The USAID-funded West Africa Trade & Investment Hub has announced its first co-investment partnership with WACOT Rice Limited, a Nigerian rice company based in Kebbi State.
The Trade Hub’s grant of $1.48 million will directly support its Argungu Rice Outgrower Expansion Project, allowing WACOT to onboard an additional 5,143 rice farmers into its programme designed to improve the livelihoods of smallholders in the region and respond to food security concerns raised due to the pandemic.
“We go down to the grassroots and ensure that (smallholders) are empowered for life,” says Habiba Suleiman, Strategy and Business Development Manager at WACOT. “I’m so positive that this is a huge step in the right direction.”
The average smallholder farmer in Argungu of Kebbi State cultivates about half a hectare of land and earns less than $200 net income annually, which is barely sufficient to cover the needs of a household. With very little access to any form of finance, farmers are often unable to scale, cultivate more land, or harvest better yields. This leads to a perpetual reliance on family labour and subsistence farming for food alone, with little or no savings.
In its Argungu Rice Outgrower Expansion Project, WACOT Rice will invest $8.6 million to work with smallholder farmers and maximise every stage of the rice cultivation process. Under this co-investment partnership, WACOT Rice will help farmers access financing, provide extension services, and ensure high quality inputs are used to improve yields and quality. By establishing contracts with the farmers, the company will guarantee the purchase of rice at the end of the harvest from an additional 5,143 hectares of paddy, which will provide a sustainable market moving forward.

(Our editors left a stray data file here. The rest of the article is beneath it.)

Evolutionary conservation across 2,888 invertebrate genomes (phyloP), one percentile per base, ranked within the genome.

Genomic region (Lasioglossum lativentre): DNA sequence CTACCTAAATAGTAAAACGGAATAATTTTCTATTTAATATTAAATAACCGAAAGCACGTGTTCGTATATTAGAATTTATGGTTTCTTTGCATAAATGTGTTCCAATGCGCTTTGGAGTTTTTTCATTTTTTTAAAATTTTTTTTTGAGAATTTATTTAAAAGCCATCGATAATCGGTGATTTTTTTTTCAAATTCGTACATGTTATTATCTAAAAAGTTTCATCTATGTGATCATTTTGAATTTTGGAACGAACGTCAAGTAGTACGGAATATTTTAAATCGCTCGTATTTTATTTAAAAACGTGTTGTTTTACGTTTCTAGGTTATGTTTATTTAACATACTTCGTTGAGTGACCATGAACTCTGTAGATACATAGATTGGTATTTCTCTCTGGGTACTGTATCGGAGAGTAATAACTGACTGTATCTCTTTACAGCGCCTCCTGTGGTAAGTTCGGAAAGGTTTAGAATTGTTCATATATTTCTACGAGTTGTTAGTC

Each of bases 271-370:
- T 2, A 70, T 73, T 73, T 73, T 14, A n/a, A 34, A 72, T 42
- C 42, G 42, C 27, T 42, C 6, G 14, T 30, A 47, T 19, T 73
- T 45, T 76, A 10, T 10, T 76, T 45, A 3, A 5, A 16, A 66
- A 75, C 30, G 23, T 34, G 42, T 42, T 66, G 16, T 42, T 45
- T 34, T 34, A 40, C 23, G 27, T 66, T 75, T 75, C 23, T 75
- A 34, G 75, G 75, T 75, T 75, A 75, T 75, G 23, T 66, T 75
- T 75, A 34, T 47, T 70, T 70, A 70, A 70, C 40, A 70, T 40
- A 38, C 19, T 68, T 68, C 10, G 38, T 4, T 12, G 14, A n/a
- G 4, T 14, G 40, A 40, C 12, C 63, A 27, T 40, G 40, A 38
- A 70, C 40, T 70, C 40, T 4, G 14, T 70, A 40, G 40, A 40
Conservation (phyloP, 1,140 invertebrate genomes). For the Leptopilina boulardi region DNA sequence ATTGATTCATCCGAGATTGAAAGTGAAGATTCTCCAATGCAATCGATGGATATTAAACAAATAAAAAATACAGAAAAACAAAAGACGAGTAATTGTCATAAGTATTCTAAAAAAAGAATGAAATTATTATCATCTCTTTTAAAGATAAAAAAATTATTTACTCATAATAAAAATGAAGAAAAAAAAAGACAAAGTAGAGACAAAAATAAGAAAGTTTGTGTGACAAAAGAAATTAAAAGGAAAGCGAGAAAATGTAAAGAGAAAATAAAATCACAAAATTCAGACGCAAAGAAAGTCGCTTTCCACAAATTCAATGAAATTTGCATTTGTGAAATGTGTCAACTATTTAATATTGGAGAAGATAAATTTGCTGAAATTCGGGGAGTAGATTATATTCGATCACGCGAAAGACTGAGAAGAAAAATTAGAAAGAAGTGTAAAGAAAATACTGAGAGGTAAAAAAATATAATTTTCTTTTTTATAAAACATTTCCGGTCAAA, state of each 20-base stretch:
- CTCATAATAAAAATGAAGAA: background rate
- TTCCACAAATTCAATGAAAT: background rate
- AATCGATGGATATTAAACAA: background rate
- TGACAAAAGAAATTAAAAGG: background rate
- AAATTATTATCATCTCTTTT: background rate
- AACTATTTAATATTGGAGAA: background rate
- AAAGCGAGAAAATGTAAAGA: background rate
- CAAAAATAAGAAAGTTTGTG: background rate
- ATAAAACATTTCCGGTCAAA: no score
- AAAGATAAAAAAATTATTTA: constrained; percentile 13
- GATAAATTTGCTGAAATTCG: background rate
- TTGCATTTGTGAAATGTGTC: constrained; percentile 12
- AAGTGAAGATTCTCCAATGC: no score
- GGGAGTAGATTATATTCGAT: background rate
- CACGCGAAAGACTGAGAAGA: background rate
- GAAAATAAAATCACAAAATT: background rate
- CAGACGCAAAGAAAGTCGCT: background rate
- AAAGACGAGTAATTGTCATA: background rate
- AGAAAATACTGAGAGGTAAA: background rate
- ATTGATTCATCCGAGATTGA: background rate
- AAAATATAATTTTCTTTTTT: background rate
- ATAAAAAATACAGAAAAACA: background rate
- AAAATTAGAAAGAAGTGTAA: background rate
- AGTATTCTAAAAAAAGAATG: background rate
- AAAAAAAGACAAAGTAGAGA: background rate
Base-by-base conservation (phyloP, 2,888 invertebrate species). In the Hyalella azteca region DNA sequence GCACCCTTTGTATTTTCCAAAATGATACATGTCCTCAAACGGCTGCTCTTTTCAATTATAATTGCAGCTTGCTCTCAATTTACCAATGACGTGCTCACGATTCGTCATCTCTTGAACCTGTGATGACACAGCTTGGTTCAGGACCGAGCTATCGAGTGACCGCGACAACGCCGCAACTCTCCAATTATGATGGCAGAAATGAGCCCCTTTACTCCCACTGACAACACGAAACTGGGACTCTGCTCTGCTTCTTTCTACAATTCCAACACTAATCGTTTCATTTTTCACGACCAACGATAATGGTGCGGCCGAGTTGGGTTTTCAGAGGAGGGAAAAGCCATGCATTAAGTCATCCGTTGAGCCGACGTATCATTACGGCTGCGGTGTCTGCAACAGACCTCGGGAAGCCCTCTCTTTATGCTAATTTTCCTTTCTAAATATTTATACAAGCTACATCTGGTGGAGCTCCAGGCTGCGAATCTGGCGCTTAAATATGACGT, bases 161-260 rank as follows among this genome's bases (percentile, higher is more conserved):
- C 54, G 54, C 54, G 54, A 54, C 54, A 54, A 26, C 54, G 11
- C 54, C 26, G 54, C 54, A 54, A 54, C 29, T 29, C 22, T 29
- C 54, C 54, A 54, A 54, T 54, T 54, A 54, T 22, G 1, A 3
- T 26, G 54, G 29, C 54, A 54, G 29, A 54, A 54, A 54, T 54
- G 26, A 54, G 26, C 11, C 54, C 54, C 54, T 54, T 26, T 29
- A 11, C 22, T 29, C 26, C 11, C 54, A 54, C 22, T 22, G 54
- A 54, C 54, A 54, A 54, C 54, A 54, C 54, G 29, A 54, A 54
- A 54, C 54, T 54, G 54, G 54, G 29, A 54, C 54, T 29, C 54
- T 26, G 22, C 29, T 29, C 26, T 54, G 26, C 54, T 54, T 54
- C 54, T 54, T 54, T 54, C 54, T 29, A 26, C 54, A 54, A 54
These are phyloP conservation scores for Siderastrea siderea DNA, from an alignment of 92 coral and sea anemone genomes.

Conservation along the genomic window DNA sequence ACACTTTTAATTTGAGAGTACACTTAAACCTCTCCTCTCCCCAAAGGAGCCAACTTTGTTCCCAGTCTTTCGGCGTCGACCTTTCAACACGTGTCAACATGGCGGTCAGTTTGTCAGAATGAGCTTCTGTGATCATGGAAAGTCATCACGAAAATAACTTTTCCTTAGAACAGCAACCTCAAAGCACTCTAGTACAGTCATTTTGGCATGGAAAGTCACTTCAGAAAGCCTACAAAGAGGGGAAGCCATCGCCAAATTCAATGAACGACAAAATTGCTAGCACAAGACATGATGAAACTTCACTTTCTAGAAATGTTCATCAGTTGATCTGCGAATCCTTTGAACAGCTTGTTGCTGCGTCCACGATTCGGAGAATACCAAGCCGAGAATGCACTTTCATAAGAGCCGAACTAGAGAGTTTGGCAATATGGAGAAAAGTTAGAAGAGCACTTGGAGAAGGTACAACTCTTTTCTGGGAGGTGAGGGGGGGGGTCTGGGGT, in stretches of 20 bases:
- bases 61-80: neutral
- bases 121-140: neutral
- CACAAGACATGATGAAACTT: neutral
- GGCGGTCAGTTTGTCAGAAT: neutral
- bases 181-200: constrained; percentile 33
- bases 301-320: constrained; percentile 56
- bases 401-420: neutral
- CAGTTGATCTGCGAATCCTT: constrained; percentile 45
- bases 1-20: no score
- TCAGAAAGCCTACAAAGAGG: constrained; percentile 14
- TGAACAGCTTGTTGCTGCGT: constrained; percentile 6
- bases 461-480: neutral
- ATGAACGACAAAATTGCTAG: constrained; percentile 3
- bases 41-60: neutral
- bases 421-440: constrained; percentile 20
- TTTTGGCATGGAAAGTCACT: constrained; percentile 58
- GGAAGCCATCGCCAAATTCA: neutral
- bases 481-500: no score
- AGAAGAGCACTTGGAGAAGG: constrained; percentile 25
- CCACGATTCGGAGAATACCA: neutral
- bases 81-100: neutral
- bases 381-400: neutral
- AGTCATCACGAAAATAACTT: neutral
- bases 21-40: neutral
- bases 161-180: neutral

“The U.S. government is pleased to partner with the private sector in Nigeria to develop market-driven solutions and sustainably improve food security by supporting local rice production,” said USAID Mission Director, Anne E. Patterson. “With this new co-investment partnership, smallholder farmers in Kebbi State can increase yields and improve the livelihoods of their families.”
This partnership is rooted in the economic potential of the rice value chain in Nigeria. Rice is a major staple for its population of over 200 million people and, in partnership with USAID and its Feed the Future strategy, Nigerian government policy has pushed local production. By supporting smallholder
rice farmers to increase their yields 50 – 100%, this co-investment will help farmers earn more and lift themselves out of poverty, create thousands of more jobs, and attract further private investments in the agriculture sector.
WACOT Rice will be placing an emphasis on women and youth, with at least 50% of the new farmers trained being women and 70% under 30 years old. The Trade Hub promotes women and youth economic inclusion in all its co-investment partnerships to counter systematic exclusion in sectors like agriculture.
“In terms of their earnings, (this project) helps them send their kids to school, to access better livelihoods, to access better healthcare, and to have better nutrition,” says Suleiman.